Tech Tip: Establish strong change request procedures to protect your DR plan

By Mike Talon

Even the best disaster recovery plans can easily fall prey to failure. Your plan may encounter errant service packs and software updates, hacker infiltration, and a host of other unexpected situations.

But the number one factor that can decimate your DR plan—without any help from an actual disaster (although it often causes them)—is an internal situation. It's the presence of bad change request procedures in your data centers.

Change request procedures generally refer to the concept that admins must first obtain multiple levels of authorization before they perform any time maintenance or upgrades on server systems. This process serves two purposes:

  • It ensures that more than one person has considered the impact of the change in question as it relates to the data system and other systems.
  • It alerts all those who need to know that someone is about to change things on the servers.

In a best-case scenario, an organization has defined a clear procedure for requesting and obtaining the necessary authorizations, scheduling the update, and performing the work. This allows admins to make multiple changes during a single maintenance window, and it keeps everyone up to date on the builds on the various machines.

In a worst-case scenario, this process wreaks havoc across an enterprise.

Redundant data systems, replication schemes, backup systems, and other DR solutions are not the answer to bad change request procedures. If nothing else, poor change request procedures ensure that the production systems and the DR systems don't match, which generally leads to failure on failover. But keep in mind that if you're not tracking change requests, DR systems can easily miss critical patches and software updates, making them security hazards on top of invalid failover resources.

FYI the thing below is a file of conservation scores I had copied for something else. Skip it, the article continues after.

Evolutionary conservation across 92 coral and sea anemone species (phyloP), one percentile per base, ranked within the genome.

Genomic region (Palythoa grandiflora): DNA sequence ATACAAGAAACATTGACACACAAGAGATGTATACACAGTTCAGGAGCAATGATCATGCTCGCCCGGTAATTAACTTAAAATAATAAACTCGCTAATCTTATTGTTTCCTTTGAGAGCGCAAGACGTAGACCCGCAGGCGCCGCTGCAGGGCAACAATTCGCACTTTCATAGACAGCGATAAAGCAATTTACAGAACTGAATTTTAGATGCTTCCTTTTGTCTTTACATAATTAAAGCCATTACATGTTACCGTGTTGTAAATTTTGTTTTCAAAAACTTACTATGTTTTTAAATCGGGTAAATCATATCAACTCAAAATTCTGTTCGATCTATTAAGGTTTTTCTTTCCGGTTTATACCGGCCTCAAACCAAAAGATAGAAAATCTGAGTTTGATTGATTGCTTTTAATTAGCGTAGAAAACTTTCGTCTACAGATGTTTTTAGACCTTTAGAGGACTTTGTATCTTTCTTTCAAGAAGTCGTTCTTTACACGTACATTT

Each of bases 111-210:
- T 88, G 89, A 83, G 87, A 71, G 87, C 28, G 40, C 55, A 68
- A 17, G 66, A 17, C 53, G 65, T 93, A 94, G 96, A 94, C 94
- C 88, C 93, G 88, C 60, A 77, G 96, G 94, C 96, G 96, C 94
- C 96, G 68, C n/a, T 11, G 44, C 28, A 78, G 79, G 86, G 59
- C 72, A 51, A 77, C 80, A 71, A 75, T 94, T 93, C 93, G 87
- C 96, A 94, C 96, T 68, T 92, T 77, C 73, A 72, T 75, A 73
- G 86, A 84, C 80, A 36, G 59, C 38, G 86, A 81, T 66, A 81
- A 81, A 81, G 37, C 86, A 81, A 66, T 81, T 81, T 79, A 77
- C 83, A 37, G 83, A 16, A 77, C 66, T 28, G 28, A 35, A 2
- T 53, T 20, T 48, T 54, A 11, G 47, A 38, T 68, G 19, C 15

Establishing change request procedures is something that almost any company can do with little aggravation. The biggest hassle is defining who requires notification for what and ensuring that anyone who will make changes knows this information.

Of course, smaller shops have the advantage. Only a few people may need to be involved in the entire process, which makes it an easy task to set up and notify those who need to know the plan.

Larger organizations need to draft a written document, and they must ensure that any employee who could conceivably make changes to the servers is fully aware of the procedures. They also must ensure that those who shouldn't be making changes do not, or else the entire change request procedure does no good.

No DR plan can overcome bad change request procedures, and it can actually create more of a hazard if the organization ignores such procedures. Make sure you've fully fleshed out your change request procedures—and that employees understand them—to guarantee that you don't accidentally create a disaster when attempting to fix something on your primary systems.

Mike Talon is an IT consultant and freelance journalist who has worked for both traditional businesses and dot-com startups.

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